Gil Scott-Heron: Back to the streets

Hip-hop's godfather returns to the scene of the rhyme

Reality is not a TV show. It's live and in your face. That message was brought to bear by Gil Scott-Heron nearly four decades ago when he set street poetry to music with "The Revolution Will Not Be Televised." Poet, activist, pianist, composer and singer Scott-Heron stirred up the citizenry with lyrics like, "Black people will be in the streets looking for a brighter day."

At 59, Scott-Heron is a bit more mellow than he was in those days, but still has not retreated from the political dissension he voiced on "Revolution." He seems dismayed, however, that people remember him mostly for that piece and not for his whole body of work as a musician and composer. "People thought of us as if we were loudmouth muckrakers when all we were doing was trying to send some facts out," he said recently from his home in New York City.

In recent years, most of the facts surrounding Scott-Heron have overshadowed his musical legacy. From '01-'03, he served prison time for cocaine possession, and was incarcerated again from July '06 to May '07 for a parole violation.

But in recent months, he's busied himself with work on a new album, a book and a return to performing. Though Scott-Heron hasn't welcomed much conversation in recent interviews regarding his alleged bout with addiction, many of the rappers he has inspired over the years have taken heed.

"You hear that/what Gil Scott was hearin'/when our heroes and heroines got hooked on heroin."

When Kanye West raps that line in the song "Crack Music," from his sophomore album Late Registration, he links Scott-Heron to a host of activists – such as Black Panther Party founder Huey P. Newton – whose drug-related demise is attributed to a conspiratorial government that used tactics like COINTELPRO, drug trafficking and unfair sentencing guidelines to counter the "Revolution" Scott-Heron foretold.

Widely considered the godfather of rap, Scott-Heron's marriage of spoken word and music laid the groundwork for hip-hop. But as he revealed on his 1994 album, Spirits, he wasn't altogether pleased by what his legacy had wrought. "Four letter words or four syllable words won't make you a poet/It'll only magnify how shallow you are and let everybody know it," he relayed on "Message to the Messenger."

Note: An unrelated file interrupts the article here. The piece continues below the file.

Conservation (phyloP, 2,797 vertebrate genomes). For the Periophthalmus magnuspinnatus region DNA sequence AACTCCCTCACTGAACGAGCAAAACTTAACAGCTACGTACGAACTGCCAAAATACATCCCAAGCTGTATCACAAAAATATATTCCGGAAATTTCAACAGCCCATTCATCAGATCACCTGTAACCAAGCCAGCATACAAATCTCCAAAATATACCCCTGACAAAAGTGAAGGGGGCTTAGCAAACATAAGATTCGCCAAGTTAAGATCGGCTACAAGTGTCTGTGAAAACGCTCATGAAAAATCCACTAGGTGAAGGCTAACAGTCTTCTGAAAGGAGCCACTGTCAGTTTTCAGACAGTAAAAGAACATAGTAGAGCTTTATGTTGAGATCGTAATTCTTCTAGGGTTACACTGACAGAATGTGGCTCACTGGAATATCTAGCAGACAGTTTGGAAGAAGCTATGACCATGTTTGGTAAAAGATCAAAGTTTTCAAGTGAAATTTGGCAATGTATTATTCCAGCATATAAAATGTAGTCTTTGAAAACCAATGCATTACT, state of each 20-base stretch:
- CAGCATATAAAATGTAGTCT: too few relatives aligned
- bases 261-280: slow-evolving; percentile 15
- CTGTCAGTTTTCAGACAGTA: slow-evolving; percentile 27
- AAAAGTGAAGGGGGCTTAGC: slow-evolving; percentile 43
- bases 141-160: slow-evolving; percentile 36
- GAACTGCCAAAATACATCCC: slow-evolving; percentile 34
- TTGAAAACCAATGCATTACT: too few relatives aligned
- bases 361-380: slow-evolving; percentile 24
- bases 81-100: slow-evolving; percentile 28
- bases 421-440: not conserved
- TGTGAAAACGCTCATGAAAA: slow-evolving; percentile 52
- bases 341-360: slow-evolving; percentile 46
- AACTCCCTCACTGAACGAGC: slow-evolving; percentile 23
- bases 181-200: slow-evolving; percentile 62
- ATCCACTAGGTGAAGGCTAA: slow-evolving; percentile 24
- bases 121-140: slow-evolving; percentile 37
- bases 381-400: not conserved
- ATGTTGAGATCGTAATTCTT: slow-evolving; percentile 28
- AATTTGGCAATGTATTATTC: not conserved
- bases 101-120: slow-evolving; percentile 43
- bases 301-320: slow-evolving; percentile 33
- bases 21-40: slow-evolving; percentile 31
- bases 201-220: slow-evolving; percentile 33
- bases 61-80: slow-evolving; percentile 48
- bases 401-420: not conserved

"I was a musician first," Scott-Heron says. Yet he still expresses admiration for rappers such as West and Common, whose work he says he likes, as well as Mos Def and Chuck D, whom he considers friends.

Scott-Heron introduced street poetry as a means to get his message across to the mainstream population. "Poetry used to be an elitist form of art," he says. "We were trying to relate to people who had had the experiences we had on the streets, trying to say things about the experiences they had, so people would understand we were talking to them." His elegant blend of funk-tinged jazz and street poetry is also heard in the current crop of soul and R&B singers.

Today, Scott-Heron works on a new album featuring most of the musicians who appeared on Spirits. It will include some new arrangements of his old material and a few covers. Meanwhile, he's wrapping up his long-delayed behind-the-scenes book, The Last Holiday, about backing Stevie Wonder on the 1980 tour campaign to have the Rev. Martin Luther King Jr.'s birthday established as a national holiday. "If it hadn't been for Stevie, a lot of people who were sent invitations would not have come," Scott-Heron says. "His appeal was so broad, it was something that the whole community could understand."

He's still reaching out to that same audience, and his political attitude hasn't changed much over the years. "Until you change directions, it doesn't make any difference who is at the front," he says. "The problem with what's going on in America is not who's leading it, it's that we're going in the same direction that we were going in when we started in the wrong way."

So how about a ticket with Gil Scott-Heron for president to straighten things out?

When asked if he would ever considering running for office, he responds with a laugh: "No, man," he says. "I'm too busy running for my life."